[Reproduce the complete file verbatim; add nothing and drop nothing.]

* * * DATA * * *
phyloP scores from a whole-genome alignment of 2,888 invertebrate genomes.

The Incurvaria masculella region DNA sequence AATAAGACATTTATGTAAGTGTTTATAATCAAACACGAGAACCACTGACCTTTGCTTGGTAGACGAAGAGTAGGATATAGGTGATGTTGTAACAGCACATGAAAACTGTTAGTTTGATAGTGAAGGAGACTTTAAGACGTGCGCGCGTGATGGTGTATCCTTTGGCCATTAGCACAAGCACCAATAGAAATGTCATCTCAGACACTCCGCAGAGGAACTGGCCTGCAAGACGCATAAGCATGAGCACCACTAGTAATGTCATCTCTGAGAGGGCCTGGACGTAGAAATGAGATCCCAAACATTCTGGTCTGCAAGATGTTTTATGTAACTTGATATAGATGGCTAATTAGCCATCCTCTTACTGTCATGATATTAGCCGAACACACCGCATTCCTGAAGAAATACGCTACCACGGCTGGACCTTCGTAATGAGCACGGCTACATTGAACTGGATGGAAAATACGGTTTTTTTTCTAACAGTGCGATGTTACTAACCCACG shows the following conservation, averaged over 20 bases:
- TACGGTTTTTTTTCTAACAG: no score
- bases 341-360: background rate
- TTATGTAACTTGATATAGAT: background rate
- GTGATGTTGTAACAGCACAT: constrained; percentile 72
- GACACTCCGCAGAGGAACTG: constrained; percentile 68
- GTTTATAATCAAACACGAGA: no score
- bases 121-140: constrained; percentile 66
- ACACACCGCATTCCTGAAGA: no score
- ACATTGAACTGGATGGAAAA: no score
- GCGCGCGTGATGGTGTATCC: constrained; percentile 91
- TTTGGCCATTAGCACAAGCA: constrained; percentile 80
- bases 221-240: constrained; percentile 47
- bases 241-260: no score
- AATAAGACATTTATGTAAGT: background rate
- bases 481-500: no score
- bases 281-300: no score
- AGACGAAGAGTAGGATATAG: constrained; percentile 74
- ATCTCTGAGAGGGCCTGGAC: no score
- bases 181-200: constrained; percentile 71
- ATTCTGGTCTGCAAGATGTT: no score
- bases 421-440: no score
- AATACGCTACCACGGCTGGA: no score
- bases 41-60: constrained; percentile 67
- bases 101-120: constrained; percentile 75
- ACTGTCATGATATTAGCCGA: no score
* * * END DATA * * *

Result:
phyloP scores from a whole-genome alignment of 2,888 invertebrate genomes.

The Incurvaria masculella region DNA sequence AATAAGACATTTATGTAAGTGTTTATAATCAAACACGAGAACCACTGACCTTTGCTTGGTAGACGAAGAGTAGGATATAGGTGATGTTGTAACAGCACATGAAAACTGTTAGTTTGATAGTGAAGGAGACTTTAAGACGTGCGCGCGTGATGGTGTATCCTTTGGCCATTAGCACAAGCACCAATAGAAATGTCATCTCAGACACTCCGCAGAGGAACTGGCCTGCAAGACGCATAAGCATGAGCACCACTAGTAATGTCATCTCTGAGAGGGCCTGGACGTAGAAATGAGATCCCAAACATTCTGGTCTGCAAGATGTTTTATGTAACTTGATATAGATGGCTAATTAGCCATCCTCTTACTGTCATGATATTAGCCGAACACACCGCATTCCTGAAGAAATACGCTACCACGGCTGGACCTTCGTAATGAGCACGGCTACATTGAACTGGATGGAAAATACGGTTTTTTTTCTAACAGTGCGATGTTACTAACCCACG shows the following conservation, averaged over 20 bases:
- TACGGTTTTTTTTCTAACAG: no score
- bases 341-360: background rate
- TTATGTAACTTGATATAGAT: background rate
- GTGATGTTGTAACAGCACAT: constrained; percentile 72
- GACACTCCGCAGAGGAACTG: constrained; percentile 68
- GTTTATAATCAAACACGAGA: no score
- bases 121-140: constrained; percentile 66
- ACACACCGCATTCCTGAAGA: no score
- ACATTGAACTGGATGGAAAA: no score
- GCGCGCGTGATGGTGTATCC: constrained; percentile 91
- TTTGGCCATTAGCACAAGCA: constrained; percentile 80
- bases 221-240: constrained; percentile 47
- bases 241-260: no score
- AATAAGACATTTATGTAAGT: background rate
- bases 481-500: no score
- bases 281-300: no score
- AGACGAAGAGTAGGATATAG: constrained; percentile 74
- ATCTCTGAGAGGGCCTGGAC: no score
- bases 181-200: constrained; percentile 71
- ATTCTGGTCTGCAAGATGTT: no score
- bases 421-440: no score
- AATACGCTACCACGGCTGGA: no score
- bases 41-60: constrained; percentile 67
- bases 101-120: constrained; percentile 75
- ACTGTCATGATATTAGCCGA: no score